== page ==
Upwey Valve & Engineering (UVE) has introduced a new borescope inspection port on most of its Australian manufactured valves.
UVE’s new borescope inspection ports allow initial valve inspections to be conducted without the need to remove the valve from the piping system or strip the valve down, saving time and money.
Borescopes have been used extensively in the aviation industry for many years to inspect jet engines without the need for removal, an advantage, which is now available in UVE valves.
Routine or annual inspections can be reduced to a few minutes with problems quickly identified using the borescope inspection port to allow the maintenance crew to focus on other areas of the piping system or proceed with a service of the valve if required.
With the purchase cost of borescopes coming down dramatically over recent years, these handy devices are becoming a must-have tool for inspecting inaccessible areas in various equipment.
Prior to the advent of the Upwey MAXI-Check I combination ball check and isolation valves, plant designers and operators had few options to choose from, when it came to selecting commercially available abrasion and corrosion resistant check valves and isolation valves for relatively high (20, 50, 100 or 150 bar) pressures associated with pumping of turbid water from open-cut or underground mines.
Conventionally, to allow pump maintenance to be performed safely in any situation, the connected pipework is either emptied of fluid or provided with positive isolation in the form of gate valves, one adjacent to the pump discharge and in the usual case, where the pump is fed from an elevated tank or reservoir, another gate valve is also installed upstream of the pump intake connection.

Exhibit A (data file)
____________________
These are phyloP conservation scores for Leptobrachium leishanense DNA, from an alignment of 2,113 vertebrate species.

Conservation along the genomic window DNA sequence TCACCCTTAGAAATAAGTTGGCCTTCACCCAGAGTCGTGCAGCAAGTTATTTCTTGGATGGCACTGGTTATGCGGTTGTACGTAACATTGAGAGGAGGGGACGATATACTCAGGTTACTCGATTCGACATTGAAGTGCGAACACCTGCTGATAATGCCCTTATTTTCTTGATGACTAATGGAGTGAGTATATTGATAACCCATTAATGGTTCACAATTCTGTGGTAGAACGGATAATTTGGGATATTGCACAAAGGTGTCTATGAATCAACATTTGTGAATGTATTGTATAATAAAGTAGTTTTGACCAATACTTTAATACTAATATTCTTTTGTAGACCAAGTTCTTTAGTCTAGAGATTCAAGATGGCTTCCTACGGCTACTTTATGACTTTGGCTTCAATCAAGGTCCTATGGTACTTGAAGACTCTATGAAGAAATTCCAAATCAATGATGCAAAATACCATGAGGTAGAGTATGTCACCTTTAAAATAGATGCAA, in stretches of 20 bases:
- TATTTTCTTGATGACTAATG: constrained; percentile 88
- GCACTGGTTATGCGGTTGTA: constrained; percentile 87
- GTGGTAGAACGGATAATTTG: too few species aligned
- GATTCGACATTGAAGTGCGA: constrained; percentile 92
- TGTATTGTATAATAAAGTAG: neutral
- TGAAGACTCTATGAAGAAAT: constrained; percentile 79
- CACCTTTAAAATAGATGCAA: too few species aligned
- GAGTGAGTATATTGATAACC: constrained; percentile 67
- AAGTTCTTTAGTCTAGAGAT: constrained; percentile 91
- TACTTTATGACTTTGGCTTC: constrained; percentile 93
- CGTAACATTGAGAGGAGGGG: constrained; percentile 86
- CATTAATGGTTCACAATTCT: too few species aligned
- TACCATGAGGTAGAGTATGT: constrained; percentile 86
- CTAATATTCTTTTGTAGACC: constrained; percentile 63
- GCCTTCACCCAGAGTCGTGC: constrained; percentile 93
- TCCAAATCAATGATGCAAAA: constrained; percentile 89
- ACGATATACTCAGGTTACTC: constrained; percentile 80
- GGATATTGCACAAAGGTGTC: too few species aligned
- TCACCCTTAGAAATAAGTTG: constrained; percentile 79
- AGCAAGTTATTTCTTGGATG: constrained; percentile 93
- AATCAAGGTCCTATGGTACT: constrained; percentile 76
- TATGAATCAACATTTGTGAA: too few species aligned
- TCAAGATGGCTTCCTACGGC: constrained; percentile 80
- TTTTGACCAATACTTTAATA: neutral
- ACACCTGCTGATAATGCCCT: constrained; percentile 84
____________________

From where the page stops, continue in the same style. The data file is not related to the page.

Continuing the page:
It is also common practice to install a self-actuating swing disc check valve between the pump discharge connection and the discharge isolating valve to prevent any backflow of liquid following a pump stoppage, and to allow unattended and/or automated pump starting and stopping.
The Upwey approach
The Upwey MAXI-Check I valve combines the backflow prevention function of a ball check valve, with a hand-wheel operated or auto-actuated spindle and ball retaining yoke mechanism. The twin functions of an isolating valve and a check valve are therefore provided in one single product.
Although the conventional approach is the cheapest solution initially, it’s also the most costly in the longer term, especially when pumping clean or dirty water from deep underground to the surface. In such situations, whenever a fixed speed pump is stopped, the inertia of the check valve disc prevents it from closing until reverse flow slams the valve closed.
Although this takes place in a split-second, the slamming of the valve disc sets up severe pressure transients (water hammer), which at best cause premature failure of the valve, and at worst, result in flooding and costly damage to other equipment or injury to personnel.
To prevent this situation, a leading Australian underground miner has over the last decade replaced scores of check/gate valve installations with Upwey MAXI-Check I valves.